While working with Erica Voss from Janssen on creating the ETL Spec for SynPUF, we here at Outcomes Insights employed the Rabbit in a Hat (RiaH) tool to develop the ETL.

RiaH was helpful in creating the ETL documentation, but we felt that there was room for improvement. We created a series of issues to capture each individual feature we wanted to see added to RiaH, and we’ve gradually been working through that list, adding features to RiaH and giving them back to the community.

But it might be hard to discern our vision for RiaH based from just the tickets, so today we’ll outline what we’d like to see RiaH ultimately become.

There is a grand tradition in the startup world where new products are summed up as the pairing of two existing sites, e.g., “Hacker News for data scientists” (i.e., DataTau). Borrowing from that tradition, we see RiaH becoming “TurboTax for ETL”.

Taxes are hard. There are lots of rules from the IRS. There are many financial details to track. But tax preparation software (like TurboTax) takes users on a guided interview about their life and finances, asking increasingly detailed questions about specific tax situations based on the user’s previous responses. The software allows users to ignore irrelevant and inapplicable tax rules and focus on simple questions while providing information about the tax rules that apply to the user’s situation.

We’d like to see RiaH do the same for ETL. OHDSI’s Vocabulary v5 provides a lot of great rules for how data should be organized within CDMv5, and RiaH should take advantage of those rules to take users through a guided interview about the ETL between their source data and the targeted CDM.

Our major goal is to have WhiteRabbit/RiaH characterize the source data and determine most of the mappings that a user should consider in their ETL. Issue #45 explains this in detail, but we’ll repeat it briefly here: If we see that a source table has a column that contains ICD-9 codes, we know that source table is going to need to map to all the tables in which ICD-9 codes might be stored within the CDM, e.g., condition_occurrence, procedure_occurrence, observation, etc. There is no reason why a user should have to remember all the tables to which a given vocabulary is mapped, let alone require a user to then hand-draw 4+ arrows between tables.

Instead, RiaH should automatically draw arrows between tables after looking at the contents of each column in the source data and determining which tables a source table will obviously need to be mapped to. Then a user can just click on arrows that still need to be filled out and fill in all the relevant information for each pre-mapped arrow, adding any additional arrows they deem necessary or even pruning arrows they know aren’t relevant to their ETL. Release 0.5.0 laid much of the groundwork to make it easy for a user to navigate and interact with arrows, making this kind of workflow very efficient.

RiaH also needs to present as much information about the source tables and target CDM as possible so that users don’t have to hop out of RiaH, fire up a browser or Acrobat or Word to start leafing through documentation about a particular column. We’ve already made CDM documentation appear directly in RiaH and we still have plans to add even more information. We’re also hoping to find a way to supplement the WhiteRabbit scan report with documentation about the source data so that users have as much information about both the source and target databases as possible.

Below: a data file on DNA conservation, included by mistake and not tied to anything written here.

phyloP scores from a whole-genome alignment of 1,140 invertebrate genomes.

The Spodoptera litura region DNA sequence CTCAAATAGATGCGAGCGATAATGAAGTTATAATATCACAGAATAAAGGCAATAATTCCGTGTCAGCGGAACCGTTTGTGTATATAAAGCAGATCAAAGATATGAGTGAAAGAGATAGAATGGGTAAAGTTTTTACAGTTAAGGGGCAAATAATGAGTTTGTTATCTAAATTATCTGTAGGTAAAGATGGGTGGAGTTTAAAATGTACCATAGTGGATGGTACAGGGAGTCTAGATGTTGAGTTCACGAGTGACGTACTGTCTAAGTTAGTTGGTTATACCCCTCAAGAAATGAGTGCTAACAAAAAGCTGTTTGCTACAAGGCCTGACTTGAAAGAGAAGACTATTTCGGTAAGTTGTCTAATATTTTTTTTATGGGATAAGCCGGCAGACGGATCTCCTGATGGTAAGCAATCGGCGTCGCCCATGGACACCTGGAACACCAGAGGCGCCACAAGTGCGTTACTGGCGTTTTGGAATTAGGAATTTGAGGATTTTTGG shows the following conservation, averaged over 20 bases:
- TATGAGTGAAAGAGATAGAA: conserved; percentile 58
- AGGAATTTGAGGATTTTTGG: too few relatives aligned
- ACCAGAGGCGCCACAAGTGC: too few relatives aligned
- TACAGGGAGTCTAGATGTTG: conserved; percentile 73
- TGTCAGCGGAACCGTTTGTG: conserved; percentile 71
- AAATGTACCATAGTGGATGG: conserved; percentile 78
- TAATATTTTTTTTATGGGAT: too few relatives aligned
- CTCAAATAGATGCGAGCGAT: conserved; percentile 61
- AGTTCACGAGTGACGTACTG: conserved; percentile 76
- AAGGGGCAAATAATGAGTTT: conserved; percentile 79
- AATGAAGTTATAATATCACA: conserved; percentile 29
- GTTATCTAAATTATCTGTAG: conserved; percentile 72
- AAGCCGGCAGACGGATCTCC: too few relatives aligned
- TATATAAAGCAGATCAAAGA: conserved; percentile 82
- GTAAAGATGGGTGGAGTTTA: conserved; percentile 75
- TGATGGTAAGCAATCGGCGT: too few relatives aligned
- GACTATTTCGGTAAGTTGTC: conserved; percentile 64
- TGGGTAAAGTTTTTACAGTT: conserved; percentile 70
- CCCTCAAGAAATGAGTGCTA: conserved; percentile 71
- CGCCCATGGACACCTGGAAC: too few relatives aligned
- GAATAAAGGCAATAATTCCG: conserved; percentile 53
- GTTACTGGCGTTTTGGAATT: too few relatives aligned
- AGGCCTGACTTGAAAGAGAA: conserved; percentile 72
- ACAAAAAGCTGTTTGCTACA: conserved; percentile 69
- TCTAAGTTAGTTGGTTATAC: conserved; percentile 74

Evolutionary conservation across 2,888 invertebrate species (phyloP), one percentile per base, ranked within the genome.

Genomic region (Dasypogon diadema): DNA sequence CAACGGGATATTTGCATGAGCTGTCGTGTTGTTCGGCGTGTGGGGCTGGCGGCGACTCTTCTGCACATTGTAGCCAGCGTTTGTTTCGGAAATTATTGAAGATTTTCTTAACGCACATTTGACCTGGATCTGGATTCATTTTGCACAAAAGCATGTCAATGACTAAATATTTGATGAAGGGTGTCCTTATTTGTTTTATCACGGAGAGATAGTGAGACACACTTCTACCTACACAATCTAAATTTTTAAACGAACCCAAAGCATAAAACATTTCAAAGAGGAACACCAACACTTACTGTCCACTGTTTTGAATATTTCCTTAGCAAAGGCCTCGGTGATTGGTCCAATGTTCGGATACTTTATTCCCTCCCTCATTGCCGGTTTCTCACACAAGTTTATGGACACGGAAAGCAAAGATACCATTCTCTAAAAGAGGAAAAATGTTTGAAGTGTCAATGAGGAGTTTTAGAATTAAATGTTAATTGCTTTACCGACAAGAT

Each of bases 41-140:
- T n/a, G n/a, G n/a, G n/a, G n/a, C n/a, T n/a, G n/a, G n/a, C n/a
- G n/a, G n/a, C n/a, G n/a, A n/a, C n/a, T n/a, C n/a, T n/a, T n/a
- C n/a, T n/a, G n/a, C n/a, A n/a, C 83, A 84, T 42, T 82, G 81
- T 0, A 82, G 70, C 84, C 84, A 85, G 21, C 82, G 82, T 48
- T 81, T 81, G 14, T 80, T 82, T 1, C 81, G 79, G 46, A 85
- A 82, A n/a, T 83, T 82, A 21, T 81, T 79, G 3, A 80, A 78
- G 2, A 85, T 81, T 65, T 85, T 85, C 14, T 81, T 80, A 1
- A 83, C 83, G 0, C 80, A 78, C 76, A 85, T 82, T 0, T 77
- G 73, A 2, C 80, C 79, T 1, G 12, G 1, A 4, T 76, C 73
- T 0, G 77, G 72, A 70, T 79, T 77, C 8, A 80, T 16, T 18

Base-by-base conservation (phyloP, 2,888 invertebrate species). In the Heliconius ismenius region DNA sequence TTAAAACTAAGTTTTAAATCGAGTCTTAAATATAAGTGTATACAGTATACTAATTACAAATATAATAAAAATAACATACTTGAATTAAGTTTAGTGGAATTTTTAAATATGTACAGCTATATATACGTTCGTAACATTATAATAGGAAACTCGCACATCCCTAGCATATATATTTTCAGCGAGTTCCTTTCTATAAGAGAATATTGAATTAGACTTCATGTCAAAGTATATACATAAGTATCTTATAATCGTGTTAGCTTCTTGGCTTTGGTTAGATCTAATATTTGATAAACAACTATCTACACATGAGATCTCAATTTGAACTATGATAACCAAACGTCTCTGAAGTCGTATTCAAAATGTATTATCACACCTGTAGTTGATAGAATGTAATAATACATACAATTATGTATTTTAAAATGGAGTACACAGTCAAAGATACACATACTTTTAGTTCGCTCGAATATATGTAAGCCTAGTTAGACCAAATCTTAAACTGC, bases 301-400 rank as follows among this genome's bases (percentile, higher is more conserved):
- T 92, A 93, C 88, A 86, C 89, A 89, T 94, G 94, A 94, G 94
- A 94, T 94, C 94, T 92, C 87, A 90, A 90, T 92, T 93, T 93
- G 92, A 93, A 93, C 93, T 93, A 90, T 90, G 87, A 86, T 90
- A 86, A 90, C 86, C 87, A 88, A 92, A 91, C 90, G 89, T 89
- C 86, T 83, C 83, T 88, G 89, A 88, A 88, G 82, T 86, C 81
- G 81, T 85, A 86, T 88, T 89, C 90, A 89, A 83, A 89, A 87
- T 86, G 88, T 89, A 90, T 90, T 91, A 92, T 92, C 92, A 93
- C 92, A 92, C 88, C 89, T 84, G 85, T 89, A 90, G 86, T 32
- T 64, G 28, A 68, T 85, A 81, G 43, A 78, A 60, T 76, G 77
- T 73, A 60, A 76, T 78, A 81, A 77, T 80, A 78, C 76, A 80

Lastly, we have an even grander vision for RiaH, but it is so vague and perhaps overly-ambitiuous, that we haven’t yet put any issues up on GitHub to discuss it.

We’re honestly frustrated that after working for hours and hours and hours on an ETL in RiaH, the end product is just a Word document that describes what the ETL should do, and that’s it. We have a great spec, but no code to run on our data. RiaH only solves half of the ETL problem. A well-specified ETL is critical, but useless without an implementation of that ETL.

We’d like to see RiaH become a tool that allows us to actually implement the ETL as it is being specified. How exactly we’ll achieve this isn’t yet clear yet. But, naively, we’re hoping that as we’re writing out natural language descriptions of some of the transformations that the ETL must perform on parts of data, we can also write out the code to perform those transformations as well.

Christian Reich (an OHDSI collaborator) is fond of saying “the perfect is the enemy of the good”, meaning trying to get something 100% right can completely kill a project that would have otherwise been incredibly useful if it solved 80% of the problem.

When we propose that RiaH allow us to generate an implementation of the ETL alongside the documentation, we imagine that we could generate 80% of the code needed to perform the ETL and that the other 20% would need to be written by software developers. But at least 80% of that boilerplate code would be done already, freeing up developers to focus on the truly sticky problems, rather than tie them up with writing out boilerplate.

Who knows if RiaH is even the proper platform for this kind of tool? Bottom line is, this is a project that is constantly churning in the back of our minds, and we’re itching to find the time and resources and innovations we need in order to solve it.